Aleppo: Assad’s barbarism

London demonstration in solidarity with Aleppo, 17 December (photo: Steve Eason)

Fred Leplat writes about the barbarism unleashed by Assad on the people of eastern Aleppo.

Bashar al-Assad is in the last stages of the military annihilation of eastern Aleppo. It is no liberation but the culmination of a barbarism reminiscent of a medieval siege. Over the last 4 years, there has been relentless and indiscriminate bombardment of civilians, the targeted destruction of medical facilities throughout Syria and the slow starvation of eastern Aleppo’s 300,000 strong population.

This barbarism is nothing new. Assad has brutally repressed the uprising for democracy since its eruption in 2011 alongside similar movements in the region. The war unleashed by Assad on a country of 18 million has led to over 470,000 deaths, 7.6 million internally displaced and 4.8 million refugees.

Assad’s regime is one of the most tyrannical in the region. His father, Hafez al-Assad, brutally repressed an uprising in Hama in 1982, killing over 25,000.

Assad has justified the military onslaught by describing all opposition as terrorists and supporters of ISIS/Daesh. The reports by citizen journalists from inside Aleppo of the White Helmets, the medical staff, education workers, and civil society demonstrate that this is a cynical lie.

Daesh was in fact expelled from east Aleppo months before the regime and their allies focused their brutality on retaking it. Joseph Daher explained it like this in May 2016: Aleppo represents a powerful symbol of a democratic popular opposition, which first opposed and pushed out the Assad regime, and then drove away Daesh and Jabhat al-Nusra, opposing their authoritarian and reactionary practices. There are only Free Syrian Army groups and Islamist oriented armed factions in these neighbourhoods. The liberated areas of Aleppo, where 300,000 people still live, are self-organized by the local population through local popular councils that manage all sectors of society in the administration of schools, waste management, provision of food and first necessary products, democratic campaigns, cultural events, psychological assistance to civilians, etc.

The survivors of the siege of east Aleppo now face the gauntlet of the Syrian army and its allies of Hezbollah and the Iranian forces as they make their way to the squalor of refugee camps.

This is not the end of the war. The Assad regime can only survive with the backing of Russia, Iran and Hezbollah. ISIS/Daesh has not been crushed – indeed they retook Palmyra recently.

There are still huge areas of the country still under the control of non-fundamentalist opposition forces such as the FSA and the Kurdish PYD. As recently as 16 December there were massive demonstrations in many Syrian cities in solidarity with the people of Aleppo

The plight and the suffering of civilians in Syria opposed to the twin barbarism of Assad and ISIS/Daesh could have been avoided.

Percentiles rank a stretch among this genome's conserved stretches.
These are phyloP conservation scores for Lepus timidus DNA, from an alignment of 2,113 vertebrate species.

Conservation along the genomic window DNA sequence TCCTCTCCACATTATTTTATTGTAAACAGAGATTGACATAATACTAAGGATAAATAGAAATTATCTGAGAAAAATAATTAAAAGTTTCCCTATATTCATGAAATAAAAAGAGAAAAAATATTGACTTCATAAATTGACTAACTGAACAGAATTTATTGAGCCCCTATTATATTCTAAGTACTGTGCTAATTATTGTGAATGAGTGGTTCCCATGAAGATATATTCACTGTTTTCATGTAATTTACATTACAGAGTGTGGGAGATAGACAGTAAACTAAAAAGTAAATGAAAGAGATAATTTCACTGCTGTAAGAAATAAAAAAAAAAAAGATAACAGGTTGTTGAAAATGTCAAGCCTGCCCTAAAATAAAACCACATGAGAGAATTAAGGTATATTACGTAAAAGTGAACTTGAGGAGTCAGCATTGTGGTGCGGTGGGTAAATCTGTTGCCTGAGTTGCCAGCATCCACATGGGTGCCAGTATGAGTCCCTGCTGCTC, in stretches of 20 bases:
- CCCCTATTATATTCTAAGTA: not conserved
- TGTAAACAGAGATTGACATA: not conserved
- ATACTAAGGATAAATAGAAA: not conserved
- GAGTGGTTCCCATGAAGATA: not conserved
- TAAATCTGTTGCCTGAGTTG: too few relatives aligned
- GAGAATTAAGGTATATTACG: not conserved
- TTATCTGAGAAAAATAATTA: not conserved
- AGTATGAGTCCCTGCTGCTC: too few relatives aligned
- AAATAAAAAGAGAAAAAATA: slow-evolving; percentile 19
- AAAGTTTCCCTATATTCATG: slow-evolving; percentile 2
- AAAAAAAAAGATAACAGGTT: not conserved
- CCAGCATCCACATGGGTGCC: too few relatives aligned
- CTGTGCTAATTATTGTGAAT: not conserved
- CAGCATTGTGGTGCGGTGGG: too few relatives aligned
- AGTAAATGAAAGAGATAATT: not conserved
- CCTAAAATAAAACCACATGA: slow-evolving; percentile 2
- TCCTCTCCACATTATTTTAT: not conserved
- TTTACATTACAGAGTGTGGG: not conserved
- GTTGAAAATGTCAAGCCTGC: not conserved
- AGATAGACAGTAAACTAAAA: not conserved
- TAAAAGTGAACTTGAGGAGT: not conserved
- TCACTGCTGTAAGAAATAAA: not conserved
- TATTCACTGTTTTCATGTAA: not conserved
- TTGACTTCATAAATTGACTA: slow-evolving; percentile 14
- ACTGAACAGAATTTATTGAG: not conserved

The West, in particular the US, did not want a victory of the democratic movement. It argued the regime should stay in place, albeit without Assad. For them, better a loyal but brutal dictatorship serving its interests, than a democratic and popular government charting an independent course.

Iran needs to prop up its regional allies of Hezbollah and Bashar al-Assad. Russia needs to maintain its military bases at Tartus and Latakia. Turkey’s main goal is to contain and defeat the PYD and the Kurdish liberated areas such as Rojava along its border with Syria. Some in the Gulf states were indirectly supporting ISIS/Daesh for religious sectarian motivations. It is cynical for British politicians to condemn Assad while selling arms to Saudi Arabia, which has conducted an equally barbaric war on civilians in Yemen.

The voices of solidarity with the Syrians fighting for democracy and opposing all foreign intervention have been few. Some did condemn the Russian bombing in autumn of 2015. But foreign intervention in the war did not begin with the Russian air raids. Russia and Iran have been logistically supporting the Assad regime since the uprising in 2011.

Much of the left in Britain did not go beyond opposing what it described as its main enemy, which is its own government. This left the democrats in Syria to be literally defenseless. Stopping another British military imperialist intervention in Syria is absolutely necessary, but not sufficient. It also is necessary to support those opposing the twin barbarism of Assad and ISIS/Daesh who need the weapons to defend themselves with anti-aircraft weapons and to receive humanitarian aid.

There are still many Syrians in the country and outside that are committed to the original aspirations of the uprising for democracy in 2011. Many of them may not be socialists, or share our conception of socialism, but it is nevertheless our responsibility to be in solidarity with them and to promote their voices.

Peace must be restored to allow the people of Syria to live again. But without the removal of the dictator Assad and his brutal regime there will be no peace and justice for the people of Syria. But without an agreement for Assad to step down and allow a transition toward a pluralist government, no cease-fire stands a chance.

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